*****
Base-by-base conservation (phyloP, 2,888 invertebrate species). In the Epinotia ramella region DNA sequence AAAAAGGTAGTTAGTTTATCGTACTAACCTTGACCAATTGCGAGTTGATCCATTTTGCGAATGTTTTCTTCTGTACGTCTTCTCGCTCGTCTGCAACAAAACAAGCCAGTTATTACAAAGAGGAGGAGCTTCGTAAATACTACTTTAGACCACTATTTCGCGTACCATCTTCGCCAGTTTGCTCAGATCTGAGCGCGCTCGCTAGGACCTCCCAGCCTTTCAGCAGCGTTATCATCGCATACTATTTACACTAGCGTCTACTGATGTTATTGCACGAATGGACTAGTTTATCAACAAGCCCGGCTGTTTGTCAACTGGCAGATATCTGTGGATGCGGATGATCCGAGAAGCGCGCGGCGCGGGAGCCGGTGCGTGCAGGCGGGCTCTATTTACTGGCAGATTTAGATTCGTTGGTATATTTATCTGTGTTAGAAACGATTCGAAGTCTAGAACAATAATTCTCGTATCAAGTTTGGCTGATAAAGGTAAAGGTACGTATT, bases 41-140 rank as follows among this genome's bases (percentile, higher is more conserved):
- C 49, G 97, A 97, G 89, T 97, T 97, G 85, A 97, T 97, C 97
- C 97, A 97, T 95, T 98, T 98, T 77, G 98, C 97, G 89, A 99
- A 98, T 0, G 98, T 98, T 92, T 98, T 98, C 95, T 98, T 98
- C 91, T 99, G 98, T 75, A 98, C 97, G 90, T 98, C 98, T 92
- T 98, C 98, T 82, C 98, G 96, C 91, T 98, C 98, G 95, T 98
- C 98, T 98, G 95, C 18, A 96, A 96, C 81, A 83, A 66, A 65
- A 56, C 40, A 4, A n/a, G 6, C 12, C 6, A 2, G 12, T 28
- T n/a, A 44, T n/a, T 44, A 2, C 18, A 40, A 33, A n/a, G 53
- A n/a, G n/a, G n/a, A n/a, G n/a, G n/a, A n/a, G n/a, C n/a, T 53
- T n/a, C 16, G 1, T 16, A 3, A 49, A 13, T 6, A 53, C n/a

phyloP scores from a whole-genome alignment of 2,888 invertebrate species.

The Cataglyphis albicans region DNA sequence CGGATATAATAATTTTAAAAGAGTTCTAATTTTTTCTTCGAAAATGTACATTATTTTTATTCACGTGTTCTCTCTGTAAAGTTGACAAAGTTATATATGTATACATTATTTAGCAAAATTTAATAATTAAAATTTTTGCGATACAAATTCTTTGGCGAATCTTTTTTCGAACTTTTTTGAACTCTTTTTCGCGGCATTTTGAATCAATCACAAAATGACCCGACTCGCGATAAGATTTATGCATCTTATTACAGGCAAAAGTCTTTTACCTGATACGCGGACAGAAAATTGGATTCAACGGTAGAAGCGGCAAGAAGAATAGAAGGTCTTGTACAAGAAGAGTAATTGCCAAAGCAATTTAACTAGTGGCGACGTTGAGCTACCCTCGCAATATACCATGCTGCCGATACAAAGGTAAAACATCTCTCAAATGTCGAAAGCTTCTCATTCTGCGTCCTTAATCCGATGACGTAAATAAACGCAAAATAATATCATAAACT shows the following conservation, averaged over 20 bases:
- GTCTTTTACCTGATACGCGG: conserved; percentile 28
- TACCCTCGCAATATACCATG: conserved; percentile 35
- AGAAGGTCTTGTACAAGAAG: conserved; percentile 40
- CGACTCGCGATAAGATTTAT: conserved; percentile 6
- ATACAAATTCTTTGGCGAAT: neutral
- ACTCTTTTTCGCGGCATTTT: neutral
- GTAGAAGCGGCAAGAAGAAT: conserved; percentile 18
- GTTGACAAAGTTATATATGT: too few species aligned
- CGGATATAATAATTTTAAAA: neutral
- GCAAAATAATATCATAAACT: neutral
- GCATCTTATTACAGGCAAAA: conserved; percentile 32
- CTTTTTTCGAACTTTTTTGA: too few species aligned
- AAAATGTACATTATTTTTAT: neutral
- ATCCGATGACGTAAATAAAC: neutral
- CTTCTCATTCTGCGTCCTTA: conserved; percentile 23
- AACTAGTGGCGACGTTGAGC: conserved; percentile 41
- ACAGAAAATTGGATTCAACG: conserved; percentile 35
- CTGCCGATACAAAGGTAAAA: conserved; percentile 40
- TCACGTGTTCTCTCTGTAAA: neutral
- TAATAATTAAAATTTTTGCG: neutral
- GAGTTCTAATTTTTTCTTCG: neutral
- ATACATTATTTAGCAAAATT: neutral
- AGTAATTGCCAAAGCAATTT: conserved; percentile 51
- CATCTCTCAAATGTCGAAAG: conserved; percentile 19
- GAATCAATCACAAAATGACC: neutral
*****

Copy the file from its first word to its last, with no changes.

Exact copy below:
Base-by-base conservation (phyloP, 2,888 invertebrate species). In the Epinotia ramella region DNA sequence AAAAAGGTAGTTAGTTTATCGTACTAACCTTGACCAATTGCGAGTTGATCCATTTTGCGAATGTTTTCTTCTGTACGTCTTCTCGCTCGTCTGCAACAAAACAAGCCAGTTATTACAAAGAGGAGGAGCTTCGTAAATACTACTTTAGACCACTATTTCGCGTACCATCTTCGCCAGTTTGCTCAGATCTGAGCGCGCTCGCTAGGACCTCCCAGCCTTTCAGCAGCGTTATCATCGCATACTATTTACACTAGCGTCTACTGATGTTATTGCACGAATGGACTAGTTTATCAACAAGCCCGGCTGTTTGTCAACTGGCAGATATCTGTGGATGCGGATGATCCGAGAAGCGCGCGGCGCGGGAGCCGGTGCGTGCAGGCGGGCTCTATTTACTGGCAGATTTAGATTCGTTGGTATATTTATCTGTGTTAGAAACGATTCGAAGTCTAGAACAATAATTCTCGTATCAAGTTTGGCTGATAAAGGTAAAGGTACGTATT, bases 41-140 rank as follows among this genome's bases (percentile, higher is more conserved):
- C 49, G 97, A 97, G 89, T 97, T 97, G 85, A 97, T 97, C 97
- C 97, A 97, T 95, T 98, T 98, T 77, G 98, C 97, G 89, A 99
- A 98, T 0, G 98, T 98, T 92, T 98, T 98, C 95, T 98, T 98
- C 91, T 99, G 98, T 75, A 98, C 97, G 90, T 98, C 98, T 92
- T 98, C 98, T 82, C 98, G 96, C 91, T 98, C 98, G 95, T 98
- C 98, T 98, G 95, C 18, A 96, A 96, C 81, A 83, A 66, A 65
- A 56, C 40, A 4, A n/a, G 6, C 12, C 6, A 2, G 12, T 28
- T n/a, A 44, T n/a, T 44, A 2, C 18, A 40, A 33, A n/a, G 53
- A n/a, G n/a, G n/a, A n/a, G n/a, G n/a, A n/a, G n/a, C n/a, T 53
- T n/a, C 16, G 1, T 16, A 3, A 49, A 13, T 6, A 53, C n/a

phyloP scores from a whole-genome alignment of 2,888 invertebrate species.

The Cataglyphis albicans region DNA sequence CGGATATAATAATTTTAAAAGAGTTCTAATTTTTTCTTCGAAAATGTACATTATTTTTATTCACGTGTTCTCTCTGTAAAGTTGACAAAGTTATATATGTATACATTATTTAGCAAAATTTAATAATTAAAATTTTTGCGATACAAATTCTTTGGCGAATCTTTTTTCGAACTTTTTTGAACTCTTTTTCGCGGCATTTTGAATCAATCACAAAATGACCCGACTCGCGATAAGATTTATGCATCTTATTACAGGCAAAAGTCTTTTACCTGATACGCGGACAGAAAATTGGATTCAACGGTAGAAGCGGCAAGAAGAATAGAAGGTCTTGTACAAGAAGAGTAATTGCCAAAGCAATTTAACTAGTGGCGACGTTGAGCTACCCTCGCAATATACCATGCTGCCGATACAAAGGTAAAACATCTCTCAAATGTCGAAAGCTTCTCATTCTGCGTCCTTAATCCGATGACGTAAATAAACGCAAAATAATATCATAAACT shows the following conservation, averaged over 20 bases:
- GTCTTTTACCTGATACGCGG: conserved; percentile 28
- TACCCTCGCAATATACCATG: conserved; percentile 35
- AGAAGGTCTTGTACAAGAAG: conserved; percentile 40
- CGACTCGCGATAAGATTTAT: conserved; percentile 6
- ATACAAATTCTTTGGCGAAT: neutral
- ACTCTTTTTCGCGGCATTTT: neutral
- GTAGAAGCGGCAAGAAGAAT: conserved; percentile 18
- GTTGACAAAGTTATATATGT: too few species aligned
- CGGATATAATAATTTTAAAA: neutral
- GCAAAATAATATCATAAACT: neutral
- GCATCTTATTACAGGCAAAA: conserved; percentile 32
- CTTTTTTCGAACTTTTTTGA: too few species aligned
- AAAATGTACATTATTTTTAT: neutral
- ATCCGATGACGTAAATAAAC: neutral
- CTTCTCATTCTGCGTCCTTA: conserved; percentile 23
- AACTAGTGGCGACGTTGAGC: conserved; percentile 41
- ACAGAAAATTGGATTCAACG: conserved; percentile 35
- CTGCCGATACAAAGGTAAAA: conserved; percentile 40
- TCACGTGTTCTCTCTGTAAA: neutral
- TAATAATTAAAATTTTTGCG: neutral
- GAGTTCTAATTTTTTCTTCG: neutral
- ATACATTATTTAGCAAAATT: neutral
- AGTAATTGCCAAAGCAATTT: conserved; percentile 51
- CATCTCTCAAATGTCGAAAG: conserved; percentile 19
- GAATCAATCACAAAATGACC: neutral